1. Cannot sort by UUID. Since they are not predictable or orderly, it’s impossible to sort them in any useful way. But lets face it, why are you sorting by an ID in the first place? NOTE: A new version of UUID will be sortable.
  2. They are long and ugly. There is no getting around this fact, compared to normal ID integers, UUIDs are long and ugly. They are difficult to relate verbally and would take more space in a URL. UUIDs are not really for human consumption.
  3. They take more space in the database. I consider this a moot point. The days of shaving bytes of data to conserve space have long since past. These minor differences are virtually irrelevant when we have hard drives with terabytes of space.

How to use a UUID in PostgreSQL?

First, you’ll need to add support for it. It’s likely your version of PG already has it ready at your finger tips, but you need to enable the following plugins when you design your database.


Next, you would use it for your IDs like such

  id UUID PRIMARY KEY DEFAULT gen_random_uuid()

You’ll see in this type of setup, we can provide a pre-generated UUID or fall back to an auto-generated one. The pre-existing would be when you have seed data providing the ID.

Field Naming (non ID)

We’ve come to the part of the show where opinions will be most visible. What do you name your fields? First, I’m a big proponent of providing comments for all fields. Comments in postgres can be added to almost anything. Here we see a comment added to a column.

COMMENT ON COLUMN people.first_name IS 'The first name of the person';

Then, I would think of a name which fully describes the field.

Bad: images.url
Good: images.source_url

images.url is not a good choice, because an image could have different types of URLs might needing to be tracked. Think maybe images.cdn_url or images.imported_url or images.placeholder_url. Remember: Try not to be short sighted in your database design, assume your schema will change, and prepare for it.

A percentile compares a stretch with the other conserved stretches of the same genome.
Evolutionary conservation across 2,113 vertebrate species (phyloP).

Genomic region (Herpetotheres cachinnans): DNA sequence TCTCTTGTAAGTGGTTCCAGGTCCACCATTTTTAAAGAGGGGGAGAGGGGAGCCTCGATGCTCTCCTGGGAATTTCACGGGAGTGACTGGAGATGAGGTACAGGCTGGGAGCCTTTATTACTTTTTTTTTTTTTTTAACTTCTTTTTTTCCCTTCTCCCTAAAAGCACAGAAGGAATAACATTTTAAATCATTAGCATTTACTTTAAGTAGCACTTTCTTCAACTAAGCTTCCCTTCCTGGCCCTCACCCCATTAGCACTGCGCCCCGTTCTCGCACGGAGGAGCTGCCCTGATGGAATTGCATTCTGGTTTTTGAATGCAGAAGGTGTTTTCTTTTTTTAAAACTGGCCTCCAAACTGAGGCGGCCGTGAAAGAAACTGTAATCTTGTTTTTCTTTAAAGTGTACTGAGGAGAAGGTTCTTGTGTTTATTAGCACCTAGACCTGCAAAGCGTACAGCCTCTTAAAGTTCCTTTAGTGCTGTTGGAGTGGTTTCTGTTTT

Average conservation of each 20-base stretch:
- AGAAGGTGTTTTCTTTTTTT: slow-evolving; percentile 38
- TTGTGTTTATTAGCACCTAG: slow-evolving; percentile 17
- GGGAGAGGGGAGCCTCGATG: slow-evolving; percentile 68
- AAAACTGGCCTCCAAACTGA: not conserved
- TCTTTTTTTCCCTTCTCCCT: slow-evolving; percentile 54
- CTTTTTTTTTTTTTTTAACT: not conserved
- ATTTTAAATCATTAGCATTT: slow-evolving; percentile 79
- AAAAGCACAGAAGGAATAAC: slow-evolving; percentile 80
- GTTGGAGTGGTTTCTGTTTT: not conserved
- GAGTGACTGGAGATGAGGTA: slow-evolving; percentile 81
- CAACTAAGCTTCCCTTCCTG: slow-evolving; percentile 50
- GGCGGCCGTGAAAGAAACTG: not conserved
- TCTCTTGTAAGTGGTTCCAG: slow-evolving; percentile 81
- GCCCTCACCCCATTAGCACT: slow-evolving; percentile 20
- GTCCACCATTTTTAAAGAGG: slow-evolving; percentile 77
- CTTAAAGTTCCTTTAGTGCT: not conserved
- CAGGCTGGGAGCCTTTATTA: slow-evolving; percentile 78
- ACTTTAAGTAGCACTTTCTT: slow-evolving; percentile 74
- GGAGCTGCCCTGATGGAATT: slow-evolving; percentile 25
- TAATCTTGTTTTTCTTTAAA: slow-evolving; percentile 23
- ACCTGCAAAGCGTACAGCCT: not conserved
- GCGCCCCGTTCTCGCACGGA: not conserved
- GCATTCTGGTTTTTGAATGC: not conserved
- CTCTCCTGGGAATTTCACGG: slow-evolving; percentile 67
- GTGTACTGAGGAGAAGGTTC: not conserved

Again, avoid watered down, meaningless words like type, class, data, content

Next, make sure you are not using reserved words in SQL or in the app language primarily in use. A perfect example is class. While in most cases, it will not be a problem, it does get confusing when you are working with data and has conflicting reserved words.

Foreign Keys and the _id

A lot of database designs will use the convention emails.person_id as a foreign key to the field I can see the value in this, because it provides hints in your application layer. The value is just an ID to a foreign field. I do not like this convention, as I mentioned previously it’s too meta. As a database administrator you know it’s a foreign key, so it’s almost certainly an ID, putting it in the field name is redundant. As for the application layer, they should be cognizant of table structure and understand emails.person is an ID.

To recap

  1. Add comments to your fields
  2. Avoid generic, easily confused naming
  3. Stay clear of obvious reserved words
  4. Append _id to foreign key fields? It’s up to you


We’ll stop here, but you can imagine there are many different ways that we could postulate about database field naming. Some are better than others, but in the end, it needs to make sense to you and your teams. Do the best you can, adapt, and overcome.


I’ve been slightly swayed by the article How I Write SQL by Sehrope Sarkuni. It makes some good points.

  • Names of tables should be singular
  • FK should be like account_id instead of just account

Above all

The only thing worse than bad naming conventions is multiple naming conventions. If your existing project already has a standard approach to naming its database objects then keep using it.